Relevant to this, on 1 July, three days after the Attorney's press release acknowledging his consent, Niki Savva, former senior adviser to Prime Minister John Howard and Treasurer Peter Costello and now journalist and commentator, said on ABC's Insider:
I just think it's very fraught, the whole thing, because from my understanding, George Brandis had asked for an additional piece of information from the CDPP on this issue which fortuitously or not landed on Christian Porter's desk when he took over with a very strong recommendation to prosecute. So I think if Porter had ignored that and it had subsequently come out, then he would have faced a lot of grief so I don't think he had any choice but to proceed. So everything hinges now on the court case.
This extraordinary statement cries out for an explanation. How would Niki Savva know what Brandis had asked the CDPP for and whether it had been provided to Porter and when or what the CDPP's brief contained? Is there a leak? Did Attorney-General Christian Porter leak the contents of the brief to Niki Savva either directly or through an intermediary or did the CDPP leak it? One thing we do know is that Ms Savva made the remarks and we know she's not a fantasist.
My colleague in the other place Andrew Wilkie referred Niki Savva's statement to the AFP the next day, on 2 July. They wrote to him on 18 July and said they couldn't accept the matter but would reassess if he provided more information. Of course, this is something that's very difficult to do. I asked some questions on notice to the Attorney-General last month and got a rather uninformative response, which I've subsequently written to him about. I'm curious to know why the AFP did not, at the very least, make a few calls to the A-G's department. Surely the A-G would respond properly to a preliminary investigation by the AFP. It's a question I will ask the AFP at our next estimates.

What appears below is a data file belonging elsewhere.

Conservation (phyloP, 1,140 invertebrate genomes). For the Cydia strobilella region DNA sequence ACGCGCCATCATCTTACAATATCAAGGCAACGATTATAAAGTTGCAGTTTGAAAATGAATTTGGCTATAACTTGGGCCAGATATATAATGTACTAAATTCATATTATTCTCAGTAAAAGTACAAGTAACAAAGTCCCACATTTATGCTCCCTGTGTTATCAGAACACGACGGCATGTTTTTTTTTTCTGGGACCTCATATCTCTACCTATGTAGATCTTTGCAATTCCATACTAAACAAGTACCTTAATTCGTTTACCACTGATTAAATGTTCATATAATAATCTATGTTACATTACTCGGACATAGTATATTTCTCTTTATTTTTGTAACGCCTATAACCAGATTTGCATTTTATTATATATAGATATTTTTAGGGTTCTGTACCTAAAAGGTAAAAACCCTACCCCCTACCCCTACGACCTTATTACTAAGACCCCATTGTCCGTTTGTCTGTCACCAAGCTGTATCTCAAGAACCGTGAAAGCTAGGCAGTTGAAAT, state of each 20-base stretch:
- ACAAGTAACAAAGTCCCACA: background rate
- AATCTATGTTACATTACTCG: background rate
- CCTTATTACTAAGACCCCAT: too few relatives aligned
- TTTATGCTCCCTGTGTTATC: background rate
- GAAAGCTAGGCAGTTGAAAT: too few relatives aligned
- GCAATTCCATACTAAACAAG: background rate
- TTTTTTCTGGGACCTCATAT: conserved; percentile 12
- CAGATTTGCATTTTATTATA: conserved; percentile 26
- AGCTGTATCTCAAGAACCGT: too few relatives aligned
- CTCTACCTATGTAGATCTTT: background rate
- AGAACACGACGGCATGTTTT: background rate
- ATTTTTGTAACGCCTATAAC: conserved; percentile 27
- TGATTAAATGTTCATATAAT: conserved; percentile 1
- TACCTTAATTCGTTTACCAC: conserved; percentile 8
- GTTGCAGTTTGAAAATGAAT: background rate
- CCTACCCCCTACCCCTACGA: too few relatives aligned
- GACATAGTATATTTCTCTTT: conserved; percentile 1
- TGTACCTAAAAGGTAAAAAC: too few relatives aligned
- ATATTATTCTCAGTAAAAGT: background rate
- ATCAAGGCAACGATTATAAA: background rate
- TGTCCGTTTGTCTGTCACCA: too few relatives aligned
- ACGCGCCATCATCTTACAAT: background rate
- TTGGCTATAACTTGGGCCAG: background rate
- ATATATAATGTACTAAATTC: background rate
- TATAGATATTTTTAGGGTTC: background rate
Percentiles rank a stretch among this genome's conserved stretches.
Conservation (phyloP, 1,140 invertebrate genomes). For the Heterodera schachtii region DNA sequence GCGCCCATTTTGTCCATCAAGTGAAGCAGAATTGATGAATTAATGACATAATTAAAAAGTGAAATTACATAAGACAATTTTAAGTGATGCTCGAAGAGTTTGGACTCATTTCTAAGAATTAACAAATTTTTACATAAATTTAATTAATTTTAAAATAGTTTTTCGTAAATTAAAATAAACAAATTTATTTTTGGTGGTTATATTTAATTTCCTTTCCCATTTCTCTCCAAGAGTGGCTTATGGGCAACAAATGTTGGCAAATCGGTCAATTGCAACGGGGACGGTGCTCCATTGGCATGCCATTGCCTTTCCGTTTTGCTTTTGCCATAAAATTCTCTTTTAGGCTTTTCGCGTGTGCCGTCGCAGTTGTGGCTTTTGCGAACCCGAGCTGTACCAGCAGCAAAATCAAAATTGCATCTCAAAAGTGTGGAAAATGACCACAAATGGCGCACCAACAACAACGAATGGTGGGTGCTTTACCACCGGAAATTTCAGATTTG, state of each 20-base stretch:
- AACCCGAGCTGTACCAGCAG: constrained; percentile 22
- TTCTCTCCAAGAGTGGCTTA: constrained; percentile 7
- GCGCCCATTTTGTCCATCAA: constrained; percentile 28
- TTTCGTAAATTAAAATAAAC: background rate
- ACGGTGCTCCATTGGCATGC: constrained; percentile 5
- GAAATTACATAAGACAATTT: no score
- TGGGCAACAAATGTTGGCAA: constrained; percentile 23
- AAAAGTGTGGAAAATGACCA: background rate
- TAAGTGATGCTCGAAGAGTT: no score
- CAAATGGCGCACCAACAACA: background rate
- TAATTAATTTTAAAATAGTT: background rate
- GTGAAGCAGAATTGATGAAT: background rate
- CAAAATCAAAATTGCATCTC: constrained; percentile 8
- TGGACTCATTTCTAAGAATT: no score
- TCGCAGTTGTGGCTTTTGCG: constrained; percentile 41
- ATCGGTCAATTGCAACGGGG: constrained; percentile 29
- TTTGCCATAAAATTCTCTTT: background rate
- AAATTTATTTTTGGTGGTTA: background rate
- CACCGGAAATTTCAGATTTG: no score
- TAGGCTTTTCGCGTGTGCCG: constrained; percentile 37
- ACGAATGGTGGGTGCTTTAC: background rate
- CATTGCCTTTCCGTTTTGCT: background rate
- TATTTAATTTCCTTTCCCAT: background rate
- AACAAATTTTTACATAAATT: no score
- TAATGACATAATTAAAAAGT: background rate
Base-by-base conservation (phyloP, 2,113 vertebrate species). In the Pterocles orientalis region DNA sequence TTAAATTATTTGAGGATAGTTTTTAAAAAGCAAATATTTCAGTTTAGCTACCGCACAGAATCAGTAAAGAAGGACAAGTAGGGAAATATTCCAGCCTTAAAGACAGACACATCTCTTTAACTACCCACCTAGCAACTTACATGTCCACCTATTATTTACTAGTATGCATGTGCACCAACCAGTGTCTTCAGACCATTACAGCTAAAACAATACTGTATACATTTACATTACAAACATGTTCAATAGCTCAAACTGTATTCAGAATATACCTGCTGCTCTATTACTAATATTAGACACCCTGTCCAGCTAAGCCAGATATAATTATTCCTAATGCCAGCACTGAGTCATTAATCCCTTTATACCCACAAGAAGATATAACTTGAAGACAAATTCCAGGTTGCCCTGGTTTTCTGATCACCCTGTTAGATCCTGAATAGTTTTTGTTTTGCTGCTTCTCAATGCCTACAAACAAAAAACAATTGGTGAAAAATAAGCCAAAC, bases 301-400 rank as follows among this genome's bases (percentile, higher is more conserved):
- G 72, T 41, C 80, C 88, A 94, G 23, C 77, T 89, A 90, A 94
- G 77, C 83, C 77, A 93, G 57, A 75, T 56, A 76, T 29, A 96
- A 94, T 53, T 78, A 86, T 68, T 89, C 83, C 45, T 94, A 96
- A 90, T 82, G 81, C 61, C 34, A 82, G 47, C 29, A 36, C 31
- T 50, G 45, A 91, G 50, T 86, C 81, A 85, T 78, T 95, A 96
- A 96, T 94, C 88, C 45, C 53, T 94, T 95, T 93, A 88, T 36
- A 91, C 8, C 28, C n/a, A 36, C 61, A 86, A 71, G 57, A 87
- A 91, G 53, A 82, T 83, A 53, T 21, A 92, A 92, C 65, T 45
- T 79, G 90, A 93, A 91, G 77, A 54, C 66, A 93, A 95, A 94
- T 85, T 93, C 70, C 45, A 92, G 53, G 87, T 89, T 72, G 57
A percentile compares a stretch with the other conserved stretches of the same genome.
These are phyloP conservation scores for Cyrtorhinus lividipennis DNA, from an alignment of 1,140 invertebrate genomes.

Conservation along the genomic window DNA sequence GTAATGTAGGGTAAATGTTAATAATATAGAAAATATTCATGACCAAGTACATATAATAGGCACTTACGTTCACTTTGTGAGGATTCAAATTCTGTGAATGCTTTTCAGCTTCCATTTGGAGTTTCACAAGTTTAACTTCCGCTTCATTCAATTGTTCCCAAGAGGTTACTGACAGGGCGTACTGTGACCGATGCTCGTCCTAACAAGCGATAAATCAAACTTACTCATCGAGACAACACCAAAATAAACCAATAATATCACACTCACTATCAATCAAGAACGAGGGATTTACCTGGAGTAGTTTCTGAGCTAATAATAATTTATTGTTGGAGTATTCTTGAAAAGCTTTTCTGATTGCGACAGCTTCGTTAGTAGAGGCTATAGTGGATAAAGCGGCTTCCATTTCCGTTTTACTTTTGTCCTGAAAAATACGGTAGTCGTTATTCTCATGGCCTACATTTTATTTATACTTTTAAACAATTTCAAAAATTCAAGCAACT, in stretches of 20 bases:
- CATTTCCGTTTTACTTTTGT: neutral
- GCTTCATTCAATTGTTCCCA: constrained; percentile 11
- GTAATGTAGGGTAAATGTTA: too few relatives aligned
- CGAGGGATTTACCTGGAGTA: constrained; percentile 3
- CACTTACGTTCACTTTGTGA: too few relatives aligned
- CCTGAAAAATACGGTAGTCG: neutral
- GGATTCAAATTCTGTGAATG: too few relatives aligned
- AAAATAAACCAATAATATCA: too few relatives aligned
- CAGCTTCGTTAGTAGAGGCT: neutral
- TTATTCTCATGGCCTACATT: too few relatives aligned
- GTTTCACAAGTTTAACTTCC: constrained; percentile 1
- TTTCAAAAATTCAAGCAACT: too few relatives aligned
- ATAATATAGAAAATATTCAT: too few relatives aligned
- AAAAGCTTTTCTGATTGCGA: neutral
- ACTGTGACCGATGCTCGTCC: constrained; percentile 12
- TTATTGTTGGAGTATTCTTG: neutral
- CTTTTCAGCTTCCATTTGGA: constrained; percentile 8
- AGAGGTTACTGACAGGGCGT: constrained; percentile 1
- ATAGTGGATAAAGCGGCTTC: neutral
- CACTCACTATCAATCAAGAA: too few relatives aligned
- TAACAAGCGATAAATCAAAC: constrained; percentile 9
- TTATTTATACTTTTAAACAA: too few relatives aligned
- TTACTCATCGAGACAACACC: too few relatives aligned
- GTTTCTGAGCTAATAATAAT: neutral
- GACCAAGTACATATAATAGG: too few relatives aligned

Moving along, I, along with Mr Wilkie and my Senate colleagues Senator McKim and Senator Storer, also asked the AFP to investigate the original conspiracy to defraud the government of East Timor under section 334 of the Criminal Code of the Australian Capital Territory. The AFP advised us that, should further material become available indicating Commonwealth offences were being committed, the AFP will reassess the matter. This is a catch-22 situation if I ever saw one. Clearly, the details of Mr Downer's alleged conspiracy to defraud the government of East Timor are unavailable to people outside the principal alleged conspirators. How are we meant to get those details? There's a prima facie case of a section 334 violation, patently so because Witness K is an amenable witness. It's up to the AFP to request an interview with Witness K himself.
Intelligence officers are not above the law. We know this from a number of cases, including the High Court case of A v Hayden, also known as the ASIS case. The AFP advised me on 3 August this year that they have no jurisdictional issues investigating crimes committed by intelligence agencies, so why haven't they? Perhaps the relations with Minister Frydenberg and the government are more important. Perhaps the fact that the AFP are now technically part of the intelligence community that Mr Nick Warner happens to head has created resistance to investigate.
I did ask the Attorney-General to confirm if the current head of ASIS, Mr Paul Symon, was informed of the prosecution of Witness K and Mr Collaery. I asked the same about Minister Frydenberg and Mr Nick Warner—no response. There are many more questions. Ms McNaughton is handling the case through her organised crime and counterterrorism unit as though Witness K and Bernard Collaery are potential terrorists. The avenue of attack sees the use of the National Security Information Act 2004, which was enacted during the war on terror in response to terrorist threats. It gave enormous power to the prosecution to seek orders from the court to classify information as confidential based on decisions by the executive as to what information is confidential.
Of course some secrecy is needed. ASIS officers' identities must be kept secret, because if foreign governments know who our spies are then they can identify the agents in their countries and take countermeasures against them. If foreign governments were to learn Witness K's real name, they might be able to identify his agents in their countries and take countermeasures against them. People who betray their country would no longer dare risk their safety by dealing with Australian spies.